One Week in Boston

My blogging has been in a bit of dry spell, but it’s because I’m in the sweltering Simi Valley. Simi Valley, in fact, is in a dry spell of its own as the area is experiencing a severe drought. We’ve been asked to cut water usage to 85% of regular levels.

I’m in California for 5 weeks working at a Jewish summer camp program (for young adults!), and I have 2 weeks left. Before I came here, I had about one week in Boston. One week to “settle” into my new home…but I think I’ll really do the settling once I return to Boston in mid-July. Nonetheless, in an attempt to stay connected to the blog during these crazy California work weeks, here are some highlights from my first week in Boston:

1. American coffee in all its forms
Featuring Starbucks, 1369 Coffeehouse, and Bloc 11 – all in the Cambridge/Somerville area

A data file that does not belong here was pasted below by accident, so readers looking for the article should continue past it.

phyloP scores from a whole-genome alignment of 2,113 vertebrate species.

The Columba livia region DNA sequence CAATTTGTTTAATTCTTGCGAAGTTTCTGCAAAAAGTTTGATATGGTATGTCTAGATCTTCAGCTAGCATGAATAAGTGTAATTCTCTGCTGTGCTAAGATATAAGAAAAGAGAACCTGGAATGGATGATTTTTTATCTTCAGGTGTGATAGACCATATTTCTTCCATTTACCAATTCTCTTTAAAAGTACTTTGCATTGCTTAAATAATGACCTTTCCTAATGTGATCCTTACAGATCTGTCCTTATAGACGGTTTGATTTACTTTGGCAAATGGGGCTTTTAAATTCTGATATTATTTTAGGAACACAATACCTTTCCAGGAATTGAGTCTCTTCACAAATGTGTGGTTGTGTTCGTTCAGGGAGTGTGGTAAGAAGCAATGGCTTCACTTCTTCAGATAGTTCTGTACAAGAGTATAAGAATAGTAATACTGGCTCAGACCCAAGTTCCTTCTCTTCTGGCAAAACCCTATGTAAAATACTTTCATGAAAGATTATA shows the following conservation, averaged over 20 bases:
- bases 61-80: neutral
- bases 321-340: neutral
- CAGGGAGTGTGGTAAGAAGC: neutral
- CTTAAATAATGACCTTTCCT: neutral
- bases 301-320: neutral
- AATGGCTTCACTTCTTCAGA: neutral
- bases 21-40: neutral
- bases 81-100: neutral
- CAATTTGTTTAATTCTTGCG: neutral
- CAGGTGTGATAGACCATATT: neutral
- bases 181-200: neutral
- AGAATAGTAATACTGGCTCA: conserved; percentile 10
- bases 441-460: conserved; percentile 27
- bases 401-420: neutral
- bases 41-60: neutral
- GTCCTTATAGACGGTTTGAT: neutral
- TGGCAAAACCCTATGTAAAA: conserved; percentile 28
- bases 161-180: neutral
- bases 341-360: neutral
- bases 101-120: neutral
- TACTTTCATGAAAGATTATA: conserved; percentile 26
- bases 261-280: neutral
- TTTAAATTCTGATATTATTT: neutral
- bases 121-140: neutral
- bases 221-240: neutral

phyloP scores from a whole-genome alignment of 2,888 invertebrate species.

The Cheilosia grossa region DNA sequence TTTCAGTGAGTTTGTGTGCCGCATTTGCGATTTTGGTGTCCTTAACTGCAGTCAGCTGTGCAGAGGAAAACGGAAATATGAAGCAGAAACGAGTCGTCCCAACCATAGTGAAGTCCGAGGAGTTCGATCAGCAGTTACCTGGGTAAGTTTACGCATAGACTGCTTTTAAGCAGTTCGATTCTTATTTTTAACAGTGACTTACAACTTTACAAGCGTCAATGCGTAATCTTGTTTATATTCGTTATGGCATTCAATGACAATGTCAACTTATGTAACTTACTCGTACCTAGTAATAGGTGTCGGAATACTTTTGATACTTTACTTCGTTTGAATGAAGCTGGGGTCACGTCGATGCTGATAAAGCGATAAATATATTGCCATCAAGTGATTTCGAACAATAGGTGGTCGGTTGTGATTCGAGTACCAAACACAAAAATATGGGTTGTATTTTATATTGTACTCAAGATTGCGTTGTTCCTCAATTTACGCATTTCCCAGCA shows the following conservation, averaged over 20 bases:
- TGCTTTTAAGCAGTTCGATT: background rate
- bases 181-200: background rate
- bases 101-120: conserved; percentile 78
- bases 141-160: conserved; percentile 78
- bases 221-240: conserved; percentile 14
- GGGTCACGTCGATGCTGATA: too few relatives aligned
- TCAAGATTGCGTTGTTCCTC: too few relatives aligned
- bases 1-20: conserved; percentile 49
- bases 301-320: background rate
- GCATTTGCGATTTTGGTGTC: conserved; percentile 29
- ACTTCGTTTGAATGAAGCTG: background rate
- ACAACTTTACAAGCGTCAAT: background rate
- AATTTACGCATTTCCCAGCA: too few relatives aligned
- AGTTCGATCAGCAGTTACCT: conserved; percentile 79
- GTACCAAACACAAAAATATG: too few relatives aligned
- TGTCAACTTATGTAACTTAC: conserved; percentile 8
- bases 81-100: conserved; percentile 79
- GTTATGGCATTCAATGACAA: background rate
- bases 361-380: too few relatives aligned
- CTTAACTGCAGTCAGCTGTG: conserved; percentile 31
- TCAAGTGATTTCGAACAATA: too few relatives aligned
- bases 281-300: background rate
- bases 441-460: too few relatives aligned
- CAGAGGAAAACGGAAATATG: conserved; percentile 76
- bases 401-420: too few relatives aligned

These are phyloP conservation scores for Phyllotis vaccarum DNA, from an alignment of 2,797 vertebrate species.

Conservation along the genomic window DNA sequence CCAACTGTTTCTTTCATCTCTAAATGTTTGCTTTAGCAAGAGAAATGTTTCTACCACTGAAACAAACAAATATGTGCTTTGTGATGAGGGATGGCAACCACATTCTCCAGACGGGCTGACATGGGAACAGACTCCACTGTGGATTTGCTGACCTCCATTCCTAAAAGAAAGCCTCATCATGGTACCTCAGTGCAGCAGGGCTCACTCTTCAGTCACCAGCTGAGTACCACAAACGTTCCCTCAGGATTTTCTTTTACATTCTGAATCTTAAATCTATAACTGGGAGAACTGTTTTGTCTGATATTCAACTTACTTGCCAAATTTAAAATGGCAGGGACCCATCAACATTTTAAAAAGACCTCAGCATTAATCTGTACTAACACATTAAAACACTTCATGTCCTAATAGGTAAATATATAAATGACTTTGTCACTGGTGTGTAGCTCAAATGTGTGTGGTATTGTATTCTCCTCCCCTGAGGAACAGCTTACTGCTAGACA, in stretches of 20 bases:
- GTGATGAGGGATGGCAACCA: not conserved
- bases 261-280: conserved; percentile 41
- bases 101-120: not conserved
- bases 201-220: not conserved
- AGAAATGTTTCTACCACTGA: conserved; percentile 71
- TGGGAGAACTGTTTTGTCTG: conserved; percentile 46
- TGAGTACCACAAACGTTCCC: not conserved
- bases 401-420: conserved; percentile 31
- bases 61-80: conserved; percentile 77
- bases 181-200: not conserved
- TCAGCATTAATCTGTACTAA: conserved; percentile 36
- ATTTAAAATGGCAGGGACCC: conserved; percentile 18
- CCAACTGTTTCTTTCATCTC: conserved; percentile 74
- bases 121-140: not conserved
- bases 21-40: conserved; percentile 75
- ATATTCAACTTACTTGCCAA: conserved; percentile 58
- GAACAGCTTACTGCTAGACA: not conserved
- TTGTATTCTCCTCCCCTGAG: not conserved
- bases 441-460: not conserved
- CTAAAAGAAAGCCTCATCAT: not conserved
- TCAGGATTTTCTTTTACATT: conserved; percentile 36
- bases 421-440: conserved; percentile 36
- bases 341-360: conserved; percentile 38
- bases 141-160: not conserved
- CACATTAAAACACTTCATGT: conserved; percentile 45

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Although I’m a huge fan of coffee in Israel (and especially the fact that coffee there is served in reasonable sizes!), the coffeeshop menus in America go way beyond the scope of Israeli coffee menus. In Israel, basically the options were Americano or Cappuccino. I missed the milky-madness and sugar-bomb variety of American coffeeshops. 🙂

2. Fitness!!

Running was a big part of my time in Jerusalem, but I didn’t do any group or organized fitness there – no gyms or yoga classes! So, I was extremely excited to get my yoga groove on when I got to Boston. Within my first 24 hours, I bought a yoga mat and signed up for a trial week at Be.Yoga in Union Square: